Milano | Italia
Laura Borghi is the founder of Officine Saffi
What does collecting mean to you?
Living with art. Being surrounded by objects and works that keep you company, evoke memories and friendships. In fact, among the works there are gifts I received from the artists I represent, including two sake cups by Shozo Michikawa, a small vase by the great master Yasuhisa Kohyama, and a Kazuhito Nagasawa tea cup. These Japanese artists live and work in important ceramic centres like Seto and Shigaraki. They are contemporary artists who revisit traditional techniques in a contemporary way, and keep the tradition and culture of their country alive.
Ceramics is your great passion.
Yes, and it also became my job in 2009 when I decided to open a space dedicated to contemporary ceramics, and happened in 2011 with the opening of Officine Saffi in Milan.
Tell us more about it.
From a meeting that led to friendship and a relationship of mutual esteem between me and Anita Besson, the founder of Gallerie Besson in London. I remember her inviting me to her home in Raeburn Close nearHampsteadSshe responded to my email asking for an appointment for conversation and advice. She invited me into her private world full of history and passion. There was a Mirò with a dedication and a small watercolour by Hermann Hesse also with a dedication, hanging on the walls, and there was her wonderful collection of ceramics. We had coffee in cups by Lucie Rie which I was afraid to drop!
Anita Besson was your mentor.
Yes, I have always revered Anita and her courage. She was the first to open a gallery dedicated exclusively to ceramics in 1988. In her career she had personal success and accolades for the artists she represented. She brought the works of Lucie Rie and Hans Coper to the high recognitionwe know today, and also represented artists like Jennifer Lee, Gordon Baldwin, and Alev Ebuzziya Siesbye, to name a few.
Is there an awareness of ceramics as an art form in Italy?
For a long time in Italy ceramic art has been ignored by contemporary art and design scene because it was associated with an idea of crafts and decorative arts. At first it was not easy. Over the years, however, more attention has been paid to this medium and now ceramics are shown in the major contemporary art fairs and galleries. Also, several contemporary artists valued by collectors have experimented with this medium in their artistic production.
Where does the name of yourgallery, Officine Saffi come from?
The space has always been a place for production, first a printing house and then a car repair centre, and that is why I called it Officine (Workshop) Saffi. During the renovation, we made the exhibition space and an workshop where we hold individual and group courses and programs with international artists who talk about their techniques and creative process.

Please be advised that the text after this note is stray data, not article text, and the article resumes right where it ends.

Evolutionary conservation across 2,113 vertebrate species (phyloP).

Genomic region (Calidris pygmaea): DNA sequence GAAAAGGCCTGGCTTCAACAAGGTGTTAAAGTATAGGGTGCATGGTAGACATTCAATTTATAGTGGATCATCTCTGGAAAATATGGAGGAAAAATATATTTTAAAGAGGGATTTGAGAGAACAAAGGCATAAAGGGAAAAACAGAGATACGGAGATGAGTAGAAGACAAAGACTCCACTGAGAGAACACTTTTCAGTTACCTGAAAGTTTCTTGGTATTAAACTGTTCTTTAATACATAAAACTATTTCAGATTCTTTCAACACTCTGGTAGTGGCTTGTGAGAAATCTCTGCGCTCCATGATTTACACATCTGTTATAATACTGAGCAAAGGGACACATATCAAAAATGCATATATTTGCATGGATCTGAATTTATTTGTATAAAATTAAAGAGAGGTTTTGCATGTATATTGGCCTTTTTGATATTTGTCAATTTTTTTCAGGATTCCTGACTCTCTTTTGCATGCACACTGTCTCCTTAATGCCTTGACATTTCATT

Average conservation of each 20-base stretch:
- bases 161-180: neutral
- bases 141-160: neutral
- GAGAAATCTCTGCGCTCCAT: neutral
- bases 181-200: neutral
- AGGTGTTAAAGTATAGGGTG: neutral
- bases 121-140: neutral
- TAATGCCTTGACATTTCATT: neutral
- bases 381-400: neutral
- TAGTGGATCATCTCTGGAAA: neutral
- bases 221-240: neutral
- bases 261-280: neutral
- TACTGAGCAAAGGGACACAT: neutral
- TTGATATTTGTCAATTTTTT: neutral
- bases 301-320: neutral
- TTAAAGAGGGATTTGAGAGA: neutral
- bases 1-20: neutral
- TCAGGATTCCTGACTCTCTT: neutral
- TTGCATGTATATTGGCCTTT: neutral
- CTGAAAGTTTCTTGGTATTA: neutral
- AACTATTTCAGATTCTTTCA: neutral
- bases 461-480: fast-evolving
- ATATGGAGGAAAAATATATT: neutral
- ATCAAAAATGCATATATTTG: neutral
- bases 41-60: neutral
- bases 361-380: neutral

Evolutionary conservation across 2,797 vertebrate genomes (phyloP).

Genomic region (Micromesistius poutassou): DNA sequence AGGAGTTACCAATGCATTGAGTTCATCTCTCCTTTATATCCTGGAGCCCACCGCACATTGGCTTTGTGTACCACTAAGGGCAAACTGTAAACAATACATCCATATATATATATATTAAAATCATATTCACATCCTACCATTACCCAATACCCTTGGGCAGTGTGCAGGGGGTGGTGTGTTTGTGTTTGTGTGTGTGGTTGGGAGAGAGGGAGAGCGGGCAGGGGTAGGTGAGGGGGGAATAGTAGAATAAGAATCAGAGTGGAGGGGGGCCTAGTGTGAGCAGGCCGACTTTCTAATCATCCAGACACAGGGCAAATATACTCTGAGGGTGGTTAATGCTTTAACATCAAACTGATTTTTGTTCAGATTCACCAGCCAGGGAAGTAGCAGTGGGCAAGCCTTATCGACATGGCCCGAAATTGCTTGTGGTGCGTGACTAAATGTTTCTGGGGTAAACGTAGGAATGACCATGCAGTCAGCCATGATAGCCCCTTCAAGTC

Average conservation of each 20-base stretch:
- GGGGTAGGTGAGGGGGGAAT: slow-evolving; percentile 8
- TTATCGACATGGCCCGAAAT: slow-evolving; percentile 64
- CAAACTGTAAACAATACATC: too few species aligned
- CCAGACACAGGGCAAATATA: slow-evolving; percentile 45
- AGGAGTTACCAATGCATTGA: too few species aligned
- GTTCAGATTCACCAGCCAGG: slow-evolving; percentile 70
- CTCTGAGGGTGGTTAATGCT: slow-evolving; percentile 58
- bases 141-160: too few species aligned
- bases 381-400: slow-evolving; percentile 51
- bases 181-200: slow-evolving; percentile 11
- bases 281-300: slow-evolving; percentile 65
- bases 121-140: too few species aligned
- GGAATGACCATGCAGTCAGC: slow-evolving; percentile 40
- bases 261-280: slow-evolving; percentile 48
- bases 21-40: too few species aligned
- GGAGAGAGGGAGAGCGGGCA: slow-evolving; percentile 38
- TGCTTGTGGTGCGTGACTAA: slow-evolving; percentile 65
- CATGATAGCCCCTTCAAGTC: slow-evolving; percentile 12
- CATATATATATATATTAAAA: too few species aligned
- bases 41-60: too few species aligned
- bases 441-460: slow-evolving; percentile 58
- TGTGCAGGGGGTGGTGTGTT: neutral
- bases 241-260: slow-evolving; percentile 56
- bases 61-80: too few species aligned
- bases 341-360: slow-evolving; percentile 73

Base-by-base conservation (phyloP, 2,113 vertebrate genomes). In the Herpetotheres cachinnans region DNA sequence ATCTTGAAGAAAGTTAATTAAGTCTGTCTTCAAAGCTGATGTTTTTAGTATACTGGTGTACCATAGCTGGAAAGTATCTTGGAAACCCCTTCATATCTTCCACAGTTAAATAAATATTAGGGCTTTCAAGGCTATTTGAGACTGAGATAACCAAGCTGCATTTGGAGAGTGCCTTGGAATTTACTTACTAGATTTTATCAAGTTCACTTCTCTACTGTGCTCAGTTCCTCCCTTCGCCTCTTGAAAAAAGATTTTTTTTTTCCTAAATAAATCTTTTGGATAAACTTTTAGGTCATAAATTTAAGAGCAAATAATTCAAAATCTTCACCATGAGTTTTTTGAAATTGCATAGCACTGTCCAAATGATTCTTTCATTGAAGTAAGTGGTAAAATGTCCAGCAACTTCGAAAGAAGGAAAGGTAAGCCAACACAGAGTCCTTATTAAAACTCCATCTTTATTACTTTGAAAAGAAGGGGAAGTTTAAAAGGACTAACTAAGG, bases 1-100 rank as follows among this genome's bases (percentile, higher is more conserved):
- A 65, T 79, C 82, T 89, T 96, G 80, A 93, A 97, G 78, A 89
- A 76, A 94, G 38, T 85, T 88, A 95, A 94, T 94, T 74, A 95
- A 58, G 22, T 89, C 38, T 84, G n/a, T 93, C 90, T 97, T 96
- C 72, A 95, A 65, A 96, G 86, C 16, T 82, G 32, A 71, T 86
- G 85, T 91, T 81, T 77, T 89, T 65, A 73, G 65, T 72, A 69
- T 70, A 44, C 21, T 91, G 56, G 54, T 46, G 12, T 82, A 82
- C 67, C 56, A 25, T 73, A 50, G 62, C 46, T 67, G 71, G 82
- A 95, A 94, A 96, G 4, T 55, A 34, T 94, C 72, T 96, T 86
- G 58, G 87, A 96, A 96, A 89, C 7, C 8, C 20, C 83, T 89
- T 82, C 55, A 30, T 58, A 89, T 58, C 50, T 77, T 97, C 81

How many works do you have in your collection?
I don't know, I've never counted them. The works I have bought dialogue with those that the artists have given me over the years. But I can tell you that in every room there is a work of art. Ceramic sculpture, painting, installations...
Describe a room in your home.
In the kitchen I have some ceramicsby Pablo Picasso from his Valauris period, at the Suzanne and Georges Ramié pottery studio. These dialogue with some bowls by a Tuscan artisan and some small ceramic tea boxes by Kazuhito Nagasawa, a contemporary Japanese artist who combines clay with iron, glass and wood.
Of course, historical artists like Albert Diato, Carlo Zauli and Fausto Melotti are also present. The piece by Melotti is in a room with a Madonna and Child from the School of Filippo Lippi above an 18th century Tuscan cupboard.
In your collection all historical periods dialogue with one another.
That's true. My passion embraces the ancient, the modern and the contemporary. I am convinced that there is no limit to this crossover. On the walls there is a stratification of epochs in which a work by Kiki Smith, a large rice sheet and two watercolours on a scroll, and still life paintings from the 17th century coexist. I also have some vases and sculptures from the Greek, pre-Columbian and Egyptian periods. These works have always been and continue to be a source of inspiration for artists.
How do you choose the works you collect?
I like to be surrounded by works that have a positive feel for me. For example, in the dining room I have a work by Kiki Smith, a usually brooding artist, from whom I chose a work that communicates hope, showing a little girl illuminated by a light bulb and a little bird on a branch, a dream for the future.
What is the guiding idea of such a diverse collection?
One aspect that certainly fascinates me is the materiality of the objects and works. I am fascinated by the patina that marks the passage of time, that we find on the wood of the furniture, on the objects and works from the past and also contemporary.
What artists are on your wish list today?
I have to confess that right now I'm not buying. My eyes are saturated and I find it hard to fall in love. I trust in the dialogue with artists and other collectors, and an opportunity to find new stimulus and to discover art through alternative paths.
An artist you would like to invite to dinner?
Grayson Perry, it would definitely not be a boring dinner!